A loyal Lancastrian and cousin to the deposed King Henry VI (David Shelley). Margaret suffered a difficult childhood, raised by a loveless and vindictive mother (Lady Beauchamp – Frances Tomelty). In her darkest hour, she turned to God for comfort. She now believes she has been sent a sign that her young son Henry Tudor is destined to be King. Margaret’s terrifying determination to see her son take the throne, leaves her enduring loveless marriages solely to improve her political standing. She is willing to lay down her own life or even kill, so that her son Henry can be fitted for the crown. Her world is filled with cold, calculated maneuvering strictly for her and her son’s gain. — STARZ

Lady Margaret portrayed by Amanda Hale.
Lady Margaret portrayed by Amanda Hale.

Heiress to the red rose of Lancaster, Margaret Beaufort fervently believes that her house is the true ruler of England. Ignored by her sainted cousin Henry VI, mocked by her mother, married at age twelve, and endangered by childbirth, she vows to put her son on the throne. Naming him Henry, she sends him into exile and pledges him in marriage to the daughter of her sworn enemy.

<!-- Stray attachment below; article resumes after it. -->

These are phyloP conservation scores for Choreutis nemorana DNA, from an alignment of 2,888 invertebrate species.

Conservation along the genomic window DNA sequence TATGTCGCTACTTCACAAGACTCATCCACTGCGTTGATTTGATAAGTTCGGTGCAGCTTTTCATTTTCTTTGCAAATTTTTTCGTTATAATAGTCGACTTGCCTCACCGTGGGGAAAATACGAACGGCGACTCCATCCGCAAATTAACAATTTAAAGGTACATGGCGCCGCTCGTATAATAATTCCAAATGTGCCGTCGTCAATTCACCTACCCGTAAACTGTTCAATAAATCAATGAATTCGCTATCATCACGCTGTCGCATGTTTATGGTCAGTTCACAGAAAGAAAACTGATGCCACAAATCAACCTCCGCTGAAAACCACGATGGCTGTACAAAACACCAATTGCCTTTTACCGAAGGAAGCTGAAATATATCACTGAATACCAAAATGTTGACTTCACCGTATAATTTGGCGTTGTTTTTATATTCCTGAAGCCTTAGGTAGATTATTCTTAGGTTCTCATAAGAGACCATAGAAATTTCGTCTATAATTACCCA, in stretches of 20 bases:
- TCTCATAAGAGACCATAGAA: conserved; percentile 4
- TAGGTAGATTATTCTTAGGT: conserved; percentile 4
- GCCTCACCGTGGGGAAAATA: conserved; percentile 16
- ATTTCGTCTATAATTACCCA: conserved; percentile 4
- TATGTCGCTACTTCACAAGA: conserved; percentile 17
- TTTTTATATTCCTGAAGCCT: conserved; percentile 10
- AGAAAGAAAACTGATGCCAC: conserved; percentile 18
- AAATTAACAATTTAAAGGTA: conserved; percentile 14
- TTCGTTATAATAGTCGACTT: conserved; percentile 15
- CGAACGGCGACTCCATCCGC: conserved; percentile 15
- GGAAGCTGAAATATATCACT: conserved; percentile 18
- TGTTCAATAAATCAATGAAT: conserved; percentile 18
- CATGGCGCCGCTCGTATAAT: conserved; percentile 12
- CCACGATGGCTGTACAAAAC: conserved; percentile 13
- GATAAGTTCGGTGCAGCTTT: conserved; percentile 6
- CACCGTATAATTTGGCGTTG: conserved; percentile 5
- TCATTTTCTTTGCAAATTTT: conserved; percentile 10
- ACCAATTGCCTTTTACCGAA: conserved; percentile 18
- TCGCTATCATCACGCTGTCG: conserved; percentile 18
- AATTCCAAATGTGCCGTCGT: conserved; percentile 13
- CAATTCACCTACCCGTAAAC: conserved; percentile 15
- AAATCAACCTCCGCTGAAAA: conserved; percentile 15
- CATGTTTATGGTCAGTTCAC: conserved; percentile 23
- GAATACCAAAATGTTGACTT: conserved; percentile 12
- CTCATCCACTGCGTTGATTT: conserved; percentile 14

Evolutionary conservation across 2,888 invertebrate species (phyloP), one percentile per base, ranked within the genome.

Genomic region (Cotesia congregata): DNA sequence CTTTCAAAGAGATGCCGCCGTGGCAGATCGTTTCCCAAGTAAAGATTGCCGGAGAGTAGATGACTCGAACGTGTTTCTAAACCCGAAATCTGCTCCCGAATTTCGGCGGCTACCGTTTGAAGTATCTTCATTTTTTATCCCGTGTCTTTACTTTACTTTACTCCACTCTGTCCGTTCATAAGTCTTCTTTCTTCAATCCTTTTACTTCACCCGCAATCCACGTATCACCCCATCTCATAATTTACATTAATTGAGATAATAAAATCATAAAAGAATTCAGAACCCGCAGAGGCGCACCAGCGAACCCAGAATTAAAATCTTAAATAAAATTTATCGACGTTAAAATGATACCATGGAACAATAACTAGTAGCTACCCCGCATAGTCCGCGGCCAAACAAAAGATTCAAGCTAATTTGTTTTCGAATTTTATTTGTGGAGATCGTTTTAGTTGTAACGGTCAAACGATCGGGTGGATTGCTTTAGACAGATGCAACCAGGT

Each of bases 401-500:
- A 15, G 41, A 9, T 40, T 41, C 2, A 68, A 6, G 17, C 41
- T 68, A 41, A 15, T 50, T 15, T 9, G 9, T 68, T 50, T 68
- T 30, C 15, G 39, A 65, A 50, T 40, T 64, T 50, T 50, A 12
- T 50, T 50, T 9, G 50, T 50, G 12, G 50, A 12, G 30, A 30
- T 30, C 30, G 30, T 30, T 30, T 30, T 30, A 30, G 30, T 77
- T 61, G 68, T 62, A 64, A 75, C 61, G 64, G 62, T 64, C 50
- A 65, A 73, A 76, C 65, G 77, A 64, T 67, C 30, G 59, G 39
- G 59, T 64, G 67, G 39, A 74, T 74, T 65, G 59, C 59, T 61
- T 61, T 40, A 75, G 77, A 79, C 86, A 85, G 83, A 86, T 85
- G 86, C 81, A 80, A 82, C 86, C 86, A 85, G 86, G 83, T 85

Philippa Gregory's new covers to promote "The White Queen."
Philippa Gregory’s new covers to promote “The White Queen.”

Margaret charts her own way through loveless marriages, treacherous alliances, and secret plots. Finally, she gambles her life to mastermind one of the greatest rebellions of all time – all the while knowing that her grown son and his army await the opportunity to win the greatest prize. (Gregory)

The White Queen BBC one commercial - Directors cut from Jamie Childs.
The White Queen BBC one commercial – Directors cut
from Jamie Childs.